7. .... Qxe5

8. 0-0-0!, Nxe4

Black takes the bait. Let us forgive the great Tartakower this small indiscretion, for the trap was very unusual.  If 8. .... Qxe4? 9. Re1 and White wins the Queen.

9. Qd8+!!, Kxd8
10. Bg5+ ....

Black resigns. If 10. .... Kc7, 11. Bd8 mate. Or 10. .... Ke8, 11. Rd8 mate.

One of the prettiest and most famous of all miniature games.  It was said that Reti played this very quickly, and it might have been a prepared trap. Even if that was true, it makes the moves no less beautiful.

To view the game in PGN format, you may visit Reti vs. Tartakower.

Saturday, May 22, 2010


Akiba Rubinstein
“A Master of Openings, Pawn structures and Endgame”

Akiba Kivelovic Rubinstein was born December 12, 1882 in the Polish border town of Stawiski.  He learned to play chess at the age of 16 in school where he played his classmates, and afterwards, his thoughts were on nothing else.  He gave up theological studies for a professional chess career.  In 1903 he placed 5th at a tournament in Kiev. After a few years of skill development, Rubinstein entered the international scene being a powerful force to contend and was one of the world's dominant players from 1905 to 1911.

  As we learn of his many historical achievements, keep in mind that Rubinstein had a nervous disorder known as anthrophobia (fear of people and society) for his entire life. His poor mental health was clearly an extremely difficult disability for him to contend with and caused him enormous suffering throughout his life.  But, in spite of his disability, Rubinstein was able to compete brilliantly for many years with the best Chess players in the world and his games are studied and treasured to this day.

  Rubinstein never had a chance to play for the Chess World Championship but he was considered the strongest Chess player who did not have the opportunity to compete for the title. In 1912, Akiba Rubinstein won tournament after tournament: he won five consecutive International tournaments and the year was dubbed the Rubinstein year, this had never been done before in the history of Chess!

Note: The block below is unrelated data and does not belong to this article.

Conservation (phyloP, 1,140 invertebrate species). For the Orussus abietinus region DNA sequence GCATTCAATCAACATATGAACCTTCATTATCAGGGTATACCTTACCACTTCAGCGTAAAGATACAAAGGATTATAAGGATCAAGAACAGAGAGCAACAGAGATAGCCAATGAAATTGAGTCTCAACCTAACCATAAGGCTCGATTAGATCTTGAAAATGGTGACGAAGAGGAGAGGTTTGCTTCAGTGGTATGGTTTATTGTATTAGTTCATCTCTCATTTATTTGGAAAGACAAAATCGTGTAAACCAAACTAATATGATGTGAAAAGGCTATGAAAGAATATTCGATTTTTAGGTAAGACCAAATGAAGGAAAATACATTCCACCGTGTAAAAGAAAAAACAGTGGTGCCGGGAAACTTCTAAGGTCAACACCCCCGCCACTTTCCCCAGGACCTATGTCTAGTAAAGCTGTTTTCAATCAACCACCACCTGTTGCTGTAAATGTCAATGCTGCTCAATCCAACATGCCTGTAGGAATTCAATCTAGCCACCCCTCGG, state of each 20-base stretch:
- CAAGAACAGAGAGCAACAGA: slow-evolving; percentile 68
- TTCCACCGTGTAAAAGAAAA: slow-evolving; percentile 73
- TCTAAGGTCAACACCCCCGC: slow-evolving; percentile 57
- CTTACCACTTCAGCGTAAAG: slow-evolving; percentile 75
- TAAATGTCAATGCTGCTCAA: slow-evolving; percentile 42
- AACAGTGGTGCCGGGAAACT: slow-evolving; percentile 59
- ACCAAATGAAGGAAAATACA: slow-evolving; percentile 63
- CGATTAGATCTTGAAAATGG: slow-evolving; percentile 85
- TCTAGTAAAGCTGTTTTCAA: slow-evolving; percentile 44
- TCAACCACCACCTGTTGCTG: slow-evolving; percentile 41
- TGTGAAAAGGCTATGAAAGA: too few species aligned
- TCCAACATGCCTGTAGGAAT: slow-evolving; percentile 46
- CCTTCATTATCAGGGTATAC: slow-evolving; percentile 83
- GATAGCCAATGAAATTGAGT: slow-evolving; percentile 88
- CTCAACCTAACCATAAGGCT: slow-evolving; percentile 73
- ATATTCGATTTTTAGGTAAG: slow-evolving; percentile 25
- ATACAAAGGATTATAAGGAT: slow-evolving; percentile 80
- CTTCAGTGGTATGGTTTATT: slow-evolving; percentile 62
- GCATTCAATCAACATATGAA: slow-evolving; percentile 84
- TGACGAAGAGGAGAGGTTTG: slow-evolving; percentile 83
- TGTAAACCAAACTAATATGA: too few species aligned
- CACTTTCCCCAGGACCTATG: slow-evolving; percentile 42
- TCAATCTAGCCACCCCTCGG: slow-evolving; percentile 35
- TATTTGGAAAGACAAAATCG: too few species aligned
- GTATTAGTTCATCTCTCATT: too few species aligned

The beginning of deep psychological problems that eventually turned  into full-fledged mental illness, the appearance of the Cuban Chess genius Capablanca, and the advent of World War I all combined to dash his championship hopes. In 1914 Nicholas II, the Czar of Russia, organized a tournament in St. Petersburg and invited all the greatest players in the world.  The top five finishers would be given the title "Grandmaster".

  Tragically, Akiba Rubinstein failed to qualify in the top five. Though he remained one of the world's strongest players until about 1921, his pathological shyness and the erosion of his confidence led to a gradual disintegration of his powers.  After World War I, Rubinstein continued to play in tournaments with moderate success but he did not revisit his former high level of play until he won the Vienna tournament in 1922, ahead of Alexander Alekhine and Richard Reti.